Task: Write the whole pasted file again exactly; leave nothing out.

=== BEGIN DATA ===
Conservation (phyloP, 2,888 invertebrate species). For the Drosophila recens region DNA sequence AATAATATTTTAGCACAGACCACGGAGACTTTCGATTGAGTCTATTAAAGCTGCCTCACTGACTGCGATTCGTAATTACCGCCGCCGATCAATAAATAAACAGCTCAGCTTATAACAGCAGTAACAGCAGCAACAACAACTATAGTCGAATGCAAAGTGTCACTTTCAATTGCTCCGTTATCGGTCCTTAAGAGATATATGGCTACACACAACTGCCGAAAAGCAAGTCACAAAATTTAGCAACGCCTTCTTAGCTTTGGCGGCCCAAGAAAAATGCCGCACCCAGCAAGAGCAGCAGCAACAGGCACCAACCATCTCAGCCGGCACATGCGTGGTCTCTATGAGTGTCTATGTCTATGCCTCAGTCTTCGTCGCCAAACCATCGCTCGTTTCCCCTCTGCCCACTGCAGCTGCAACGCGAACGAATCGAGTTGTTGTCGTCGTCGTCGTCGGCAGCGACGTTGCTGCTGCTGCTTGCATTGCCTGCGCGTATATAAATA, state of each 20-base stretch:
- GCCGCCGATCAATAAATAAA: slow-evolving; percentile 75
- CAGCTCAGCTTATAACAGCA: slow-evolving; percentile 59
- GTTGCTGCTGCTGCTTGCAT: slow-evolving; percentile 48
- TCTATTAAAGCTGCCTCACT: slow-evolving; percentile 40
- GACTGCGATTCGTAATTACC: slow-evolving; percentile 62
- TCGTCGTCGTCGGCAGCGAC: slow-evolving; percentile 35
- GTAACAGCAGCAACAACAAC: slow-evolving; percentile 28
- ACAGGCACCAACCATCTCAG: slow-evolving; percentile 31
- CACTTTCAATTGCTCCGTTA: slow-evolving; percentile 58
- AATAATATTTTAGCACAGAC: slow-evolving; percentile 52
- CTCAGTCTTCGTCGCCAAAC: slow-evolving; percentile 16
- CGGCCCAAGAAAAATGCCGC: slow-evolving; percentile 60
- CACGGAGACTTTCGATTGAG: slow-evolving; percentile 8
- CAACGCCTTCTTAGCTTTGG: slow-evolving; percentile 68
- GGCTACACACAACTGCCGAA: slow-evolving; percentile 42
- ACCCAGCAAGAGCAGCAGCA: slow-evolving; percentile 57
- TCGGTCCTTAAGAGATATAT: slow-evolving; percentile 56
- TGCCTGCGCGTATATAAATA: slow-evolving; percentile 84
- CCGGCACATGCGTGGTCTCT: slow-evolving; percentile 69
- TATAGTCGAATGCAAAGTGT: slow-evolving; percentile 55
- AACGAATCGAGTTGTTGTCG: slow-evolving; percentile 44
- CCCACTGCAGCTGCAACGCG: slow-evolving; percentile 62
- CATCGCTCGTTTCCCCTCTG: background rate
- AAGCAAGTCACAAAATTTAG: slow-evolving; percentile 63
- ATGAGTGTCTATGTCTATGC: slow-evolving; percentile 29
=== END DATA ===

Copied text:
Conservation (phyloP, 2,888 invertebrate species). For the Drosophila recens region DNA sequence AATAATATTTTAGCACAGACCACGGAGACTTTCGATTGAGTCTATTAAAGCTGCCTCACTGACTGCGATTCGTAATTACCGCCGCCGATCAATAAATAAACAGCTCAGCTTATAACAGCAGTAACAGCAGCAACAACAACTATAGTCGAATGCAAAGTGTCACTTTCAATTGCTCCGTTATCGGTCCTTAAGAGATATATGGCTACACACAACTGCCGAAAAGCAAGTCACAAAATTTAGCAACGCCTTCTTAGCTTTGGCGGCCCAAGAAAAATGCCGCACCCAGCAAGAGCAGCAGCAACAGGCACCAACCATCTCAGCCGGCACATGCGTGGTCTCTATGAGTGTCTATGTCTATGCCTCAGTCTTCGTCGCCAAACCATCGCTCGTTTCCCCTCTGCCCACTGCAGCTGCAACGCGAACGAATCGAGTTGTTGTCGTCGTCGTCGTCGGCAGCGACGTTGCTGCTGCTGCTTGCATTGCCTGCGCGTATATAAATA, state of each 20-base stretch:
- GCCGCCGATCAATAAATAAA: slow-evolving; percentile 75
- CAGCTCAGCTTATAACAGCA: slow-evolving; percentile 59
- GTTGCTGCTGCTGCTTGCAT: slow-evolving; percentile 48
- TCTATTAAAGCTGCCTCACT: slow-evolving; percentile 40
- GACTGCGATTCGTAATTACC: slow-evolving; percentile 62
- TCGTCGTCGTCGGCAGCGAC: slow-evolving; percentile 35
- GTAACAGCAGCAACAACAAC: slow-evolving; percentile 28
- ACAGGCACCAACCATCTCAG: slow-evolving; percentile 31
- CACTTTCAATTGCTCCGTTA: slow-evolving; percentile 58
- AATAATATTTTAGCACAGAC: slow-evolving; percentile 52
- CTCAGTCTTCGTCGCCAAAC: slow-evolving; percentile 16
- CGGCCCAAGAAAAATGCCGC: slow-evolving; percentile 60
- CACGGAGACTTTCGATTGAG: slow-evolving; percentile 8
- CAACGCCTTCTTAGCTTTGG: slow-evolving; percentile 68
- GGCTACACACAACTGCCGAA: slow-evolving; percentile 42
- ACCCAGCAAGAGCAGCAGCA: slow-evolving; percentile 57
- TCGGTCCTTAAGAGATATAT: slow-evolving; percentile 56
- TGCCTGCGCGTATATAAATA: slow-evolving; percentile 84
- CCGGCACATGCGTGGTCTCT: slow-evolving; percentile 69
- TATAGTCGAATGCAAAGTGT: slow-evolving; percentile 55
- AACGAATCGAGTTGTTGTCG: slow-evolving; percentile 44
- CCCACTGCAGCTGCAACGCG: slow-evolving; percentile 62
- CATCGCTCGTTTCCCCTCTG: background rate
- AAGCAAGTCACAAAATTTAG: slow-evolving; percentile 63
- ATGAGTGTCTATGTCTATGC: slow-evolving; percentile 29